Cardinal celebrates first marriage Mass of 2015

By Bill Brewer

August, the second most popular month for weddings behind June, is apparently popular for marriages, too – at least in the Diocese of Knoxville.

Some 65 couples attended the first marriage Mass of 2015 on Aug. 29 at Notre Dame Church in Greeneville, where they renewed their vows before Cardinal Justin Rigali, who celebrated the Mass.

As the Catholic Church continues to focus attention on marriage and family life, and as Pope Francis presided at the World Meeting of Families in Philadelphia last month, Cardinal Rigali localized the celebration for the sacrament of holy matrimony, which is the first of three scheduled for the diocese.

Father Dan Whitman, pastor of Notre Dame Parish, concelebrated the Mass. Father Arthur Torres Barona served as master of ceremonies, with Deacon Bob Lange serving as deacon of the Word and Deacon Jim Prosak serving as deacon of the altar.

Delivering his homily in English and Spanish, Cardinal Rigali congratulated the couples on their commitment to each other and God.

The cardinal told the married couples this was a very appropriate time to give thanks to the Lord for their marriage and to renew their marriage vows to each other. He cited a text in English and in Spanish that has been used as an introduction to the marriage ceremony, offering the text as an opportunity to further reflect on the sacrament of marriage.

“Dear friends in Jesus Christ: As you know, you are about to enter into a union which is most sacred and most serious. It is most sacred, because it was established by God Himself. It is most serious, because it will bind you together for life in a relationship so close and so intimate, that it will profoundly influence your whole future.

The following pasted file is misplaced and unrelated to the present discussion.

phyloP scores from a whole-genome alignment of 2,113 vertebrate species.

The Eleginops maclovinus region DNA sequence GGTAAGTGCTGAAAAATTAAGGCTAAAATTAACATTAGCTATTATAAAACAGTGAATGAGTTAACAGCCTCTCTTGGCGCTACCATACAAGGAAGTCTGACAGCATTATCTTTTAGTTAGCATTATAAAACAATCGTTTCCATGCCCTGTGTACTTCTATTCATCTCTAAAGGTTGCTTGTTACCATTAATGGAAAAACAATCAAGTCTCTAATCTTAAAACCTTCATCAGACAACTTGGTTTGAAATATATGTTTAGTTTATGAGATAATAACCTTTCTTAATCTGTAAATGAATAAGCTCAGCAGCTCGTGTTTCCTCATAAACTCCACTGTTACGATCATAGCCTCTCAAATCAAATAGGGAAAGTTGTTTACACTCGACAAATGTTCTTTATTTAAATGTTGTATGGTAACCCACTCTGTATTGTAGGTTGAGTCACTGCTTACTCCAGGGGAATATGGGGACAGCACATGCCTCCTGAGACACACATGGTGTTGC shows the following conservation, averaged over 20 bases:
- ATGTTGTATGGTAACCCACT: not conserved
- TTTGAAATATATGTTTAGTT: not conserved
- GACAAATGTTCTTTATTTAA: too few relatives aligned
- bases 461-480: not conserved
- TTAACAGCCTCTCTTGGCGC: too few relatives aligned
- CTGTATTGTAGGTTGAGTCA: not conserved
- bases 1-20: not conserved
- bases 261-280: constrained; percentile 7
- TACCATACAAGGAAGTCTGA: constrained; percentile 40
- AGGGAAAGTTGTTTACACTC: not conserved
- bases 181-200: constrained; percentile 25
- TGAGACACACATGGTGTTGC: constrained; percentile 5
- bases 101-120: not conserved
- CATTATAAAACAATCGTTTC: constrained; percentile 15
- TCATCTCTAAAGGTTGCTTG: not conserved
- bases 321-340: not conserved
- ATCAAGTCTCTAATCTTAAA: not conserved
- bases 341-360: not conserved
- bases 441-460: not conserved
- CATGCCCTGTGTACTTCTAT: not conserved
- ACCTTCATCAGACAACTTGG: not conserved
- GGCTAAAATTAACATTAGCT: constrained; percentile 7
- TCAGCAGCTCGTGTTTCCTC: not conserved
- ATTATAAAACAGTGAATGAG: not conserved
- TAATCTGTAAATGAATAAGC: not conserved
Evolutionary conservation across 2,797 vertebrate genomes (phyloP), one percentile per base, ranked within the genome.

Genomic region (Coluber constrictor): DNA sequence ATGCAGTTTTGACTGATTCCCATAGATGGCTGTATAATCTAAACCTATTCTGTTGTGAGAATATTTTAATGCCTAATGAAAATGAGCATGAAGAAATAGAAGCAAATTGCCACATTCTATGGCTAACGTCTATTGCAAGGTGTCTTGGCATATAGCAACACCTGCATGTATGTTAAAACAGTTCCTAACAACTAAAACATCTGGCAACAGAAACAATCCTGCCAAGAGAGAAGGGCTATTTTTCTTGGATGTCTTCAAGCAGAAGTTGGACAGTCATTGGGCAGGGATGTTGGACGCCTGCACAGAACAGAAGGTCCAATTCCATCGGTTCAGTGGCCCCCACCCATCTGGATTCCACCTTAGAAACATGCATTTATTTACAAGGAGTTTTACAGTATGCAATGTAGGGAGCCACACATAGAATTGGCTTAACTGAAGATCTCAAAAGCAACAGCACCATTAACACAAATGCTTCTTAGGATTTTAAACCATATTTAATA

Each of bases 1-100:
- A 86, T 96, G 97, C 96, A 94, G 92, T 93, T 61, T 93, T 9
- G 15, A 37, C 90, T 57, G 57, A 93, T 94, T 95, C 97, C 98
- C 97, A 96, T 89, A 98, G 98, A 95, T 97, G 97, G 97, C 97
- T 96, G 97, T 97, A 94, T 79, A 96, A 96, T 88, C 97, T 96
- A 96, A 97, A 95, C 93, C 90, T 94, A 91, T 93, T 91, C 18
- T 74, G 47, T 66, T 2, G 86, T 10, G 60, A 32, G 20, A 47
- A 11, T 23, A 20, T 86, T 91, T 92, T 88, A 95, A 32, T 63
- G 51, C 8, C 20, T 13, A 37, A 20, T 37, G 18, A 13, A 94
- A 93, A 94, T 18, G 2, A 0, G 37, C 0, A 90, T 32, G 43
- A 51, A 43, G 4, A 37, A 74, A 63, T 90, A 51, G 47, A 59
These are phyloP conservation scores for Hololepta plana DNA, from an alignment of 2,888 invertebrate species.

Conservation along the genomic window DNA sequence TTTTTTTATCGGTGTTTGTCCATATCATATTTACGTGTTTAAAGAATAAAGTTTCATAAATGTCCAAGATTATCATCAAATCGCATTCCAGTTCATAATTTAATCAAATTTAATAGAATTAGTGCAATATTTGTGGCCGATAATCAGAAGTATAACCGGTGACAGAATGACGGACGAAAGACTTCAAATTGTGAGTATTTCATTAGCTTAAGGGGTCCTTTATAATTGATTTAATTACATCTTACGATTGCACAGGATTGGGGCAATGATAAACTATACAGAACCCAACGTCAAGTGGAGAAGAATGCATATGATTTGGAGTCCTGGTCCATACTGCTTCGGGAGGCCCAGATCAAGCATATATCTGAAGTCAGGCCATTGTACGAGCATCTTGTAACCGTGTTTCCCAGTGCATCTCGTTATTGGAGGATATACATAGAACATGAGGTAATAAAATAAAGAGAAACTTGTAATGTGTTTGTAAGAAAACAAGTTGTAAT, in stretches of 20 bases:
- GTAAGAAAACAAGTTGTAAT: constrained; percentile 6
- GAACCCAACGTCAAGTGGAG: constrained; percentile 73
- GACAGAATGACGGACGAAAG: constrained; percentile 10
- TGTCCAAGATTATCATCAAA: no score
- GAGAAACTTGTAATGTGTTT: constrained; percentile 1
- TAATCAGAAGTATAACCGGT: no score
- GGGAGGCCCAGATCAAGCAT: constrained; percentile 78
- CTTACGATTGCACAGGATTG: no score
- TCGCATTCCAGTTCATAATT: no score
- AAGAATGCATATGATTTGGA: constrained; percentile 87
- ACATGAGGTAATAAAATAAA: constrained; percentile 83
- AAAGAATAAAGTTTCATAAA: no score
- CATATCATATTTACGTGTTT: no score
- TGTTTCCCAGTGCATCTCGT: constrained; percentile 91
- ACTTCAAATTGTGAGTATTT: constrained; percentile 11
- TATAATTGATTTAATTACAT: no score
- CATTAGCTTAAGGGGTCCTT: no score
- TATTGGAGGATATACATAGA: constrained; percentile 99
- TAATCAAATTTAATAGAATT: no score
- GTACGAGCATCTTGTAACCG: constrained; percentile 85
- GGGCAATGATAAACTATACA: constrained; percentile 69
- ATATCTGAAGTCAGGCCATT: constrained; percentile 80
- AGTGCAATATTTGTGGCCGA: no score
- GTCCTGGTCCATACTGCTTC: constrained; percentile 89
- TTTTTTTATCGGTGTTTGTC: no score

“That future, with its hopes and disappointments, its successes and its failures, its pleasures and its pains, its joys and its sorrows, is hidden from your eyes. You know that these elements are mingled in every life, and are to be expected in your own. And so, not knowing what is before you, you take each other for better or for worse, for richer or for poorer, in sickness and in health, until death.

“Truly, then, these words are most serious. It is a beautiful tribute to your undoubted faith in each other, that, recognizing their full import, you are nevertheless so willing and ready to pronounce them. And because these words involve such solemn obligations, it is most fitting that you rest the security of your wedded life upon the great principle of self-sacrifice.

“And so you begin your married life by the voluntary and complete surrender of your individual lives in the interest of that deeper and wider life which you are to have in common.

Henceforth you will belong entirely to each other; you will be one in mind, one in heart, and one in affections. And whatever sacrifices you may hereafter be required to make to preserve this common life, always make them generously.